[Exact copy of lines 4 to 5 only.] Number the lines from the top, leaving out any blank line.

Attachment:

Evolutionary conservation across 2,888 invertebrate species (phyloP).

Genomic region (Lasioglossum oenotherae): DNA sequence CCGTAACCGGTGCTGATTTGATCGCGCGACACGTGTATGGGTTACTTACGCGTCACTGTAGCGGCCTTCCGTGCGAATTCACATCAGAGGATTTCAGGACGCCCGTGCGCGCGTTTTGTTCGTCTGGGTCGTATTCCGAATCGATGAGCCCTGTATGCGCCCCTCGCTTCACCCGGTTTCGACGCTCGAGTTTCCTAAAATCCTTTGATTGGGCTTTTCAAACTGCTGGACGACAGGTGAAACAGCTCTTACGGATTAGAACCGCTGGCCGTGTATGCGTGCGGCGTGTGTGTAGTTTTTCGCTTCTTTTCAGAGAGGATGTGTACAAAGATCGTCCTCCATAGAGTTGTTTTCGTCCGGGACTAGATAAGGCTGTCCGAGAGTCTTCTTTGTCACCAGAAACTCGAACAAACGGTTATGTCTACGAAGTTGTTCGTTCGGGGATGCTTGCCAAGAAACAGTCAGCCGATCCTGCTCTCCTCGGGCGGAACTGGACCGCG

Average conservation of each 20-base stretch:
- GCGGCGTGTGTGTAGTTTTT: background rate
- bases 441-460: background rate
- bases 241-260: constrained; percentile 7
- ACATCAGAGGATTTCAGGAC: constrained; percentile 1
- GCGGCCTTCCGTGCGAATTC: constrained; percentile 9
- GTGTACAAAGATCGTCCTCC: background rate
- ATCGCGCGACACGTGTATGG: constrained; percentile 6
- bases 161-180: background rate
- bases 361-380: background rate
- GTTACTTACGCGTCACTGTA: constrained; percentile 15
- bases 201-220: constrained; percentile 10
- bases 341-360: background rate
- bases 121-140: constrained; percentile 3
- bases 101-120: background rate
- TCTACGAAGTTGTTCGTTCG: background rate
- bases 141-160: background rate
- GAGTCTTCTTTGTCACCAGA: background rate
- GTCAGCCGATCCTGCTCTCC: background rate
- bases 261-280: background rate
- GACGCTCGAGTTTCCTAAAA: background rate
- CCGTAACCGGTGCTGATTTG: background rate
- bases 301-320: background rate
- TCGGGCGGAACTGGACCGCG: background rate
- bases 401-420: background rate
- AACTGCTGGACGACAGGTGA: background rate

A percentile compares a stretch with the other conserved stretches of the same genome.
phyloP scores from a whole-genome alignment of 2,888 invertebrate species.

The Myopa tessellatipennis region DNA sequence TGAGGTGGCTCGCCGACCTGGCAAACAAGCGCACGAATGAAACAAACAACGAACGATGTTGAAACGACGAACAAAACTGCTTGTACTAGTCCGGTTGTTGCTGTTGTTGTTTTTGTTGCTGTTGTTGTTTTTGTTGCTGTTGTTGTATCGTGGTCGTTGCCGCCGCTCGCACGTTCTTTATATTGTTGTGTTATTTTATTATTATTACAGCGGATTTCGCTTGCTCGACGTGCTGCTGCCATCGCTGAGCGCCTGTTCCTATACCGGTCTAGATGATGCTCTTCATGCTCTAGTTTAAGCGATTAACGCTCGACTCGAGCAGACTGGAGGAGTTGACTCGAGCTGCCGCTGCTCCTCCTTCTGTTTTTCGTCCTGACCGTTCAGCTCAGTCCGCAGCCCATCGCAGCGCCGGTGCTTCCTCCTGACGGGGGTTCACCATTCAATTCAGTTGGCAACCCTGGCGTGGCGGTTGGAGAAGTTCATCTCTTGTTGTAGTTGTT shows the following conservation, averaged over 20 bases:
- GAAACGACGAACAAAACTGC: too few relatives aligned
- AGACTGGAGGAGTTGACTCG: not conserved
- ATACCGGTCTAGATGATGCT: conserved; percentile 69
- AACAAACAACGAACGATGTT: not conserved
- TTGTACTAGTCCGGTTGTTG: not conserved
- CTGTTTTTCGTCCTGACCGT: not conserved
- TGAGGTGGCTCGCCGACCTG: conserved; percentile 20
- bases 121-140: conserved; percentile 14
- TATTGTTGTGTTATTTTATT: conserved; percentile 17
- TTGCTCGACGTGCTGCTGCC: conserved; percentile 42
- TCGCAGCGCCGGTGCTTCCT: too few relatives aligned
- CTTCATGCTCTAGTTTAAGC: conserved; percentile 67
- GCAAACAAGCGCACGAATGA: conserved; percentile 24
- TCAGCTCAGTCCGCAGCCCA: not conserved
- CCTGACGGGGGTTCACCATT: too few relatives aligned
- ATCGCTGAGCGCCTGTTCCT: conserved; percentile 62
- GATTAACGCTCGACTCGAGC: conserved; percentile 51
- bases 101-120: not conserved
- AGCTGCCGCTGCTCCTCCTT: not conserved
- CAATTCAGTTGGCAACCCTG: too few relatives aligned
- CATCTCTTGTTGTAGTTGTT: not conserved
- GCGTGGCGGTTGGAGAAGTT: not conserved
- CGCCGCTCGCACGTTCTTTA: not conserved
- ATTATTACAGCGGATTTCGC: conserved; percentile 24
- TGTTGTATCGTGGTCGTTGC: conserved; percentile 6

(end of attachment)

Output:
- GCGGCGTGTGTGTAGTTTTT: background rate
- bases 441-460: background rate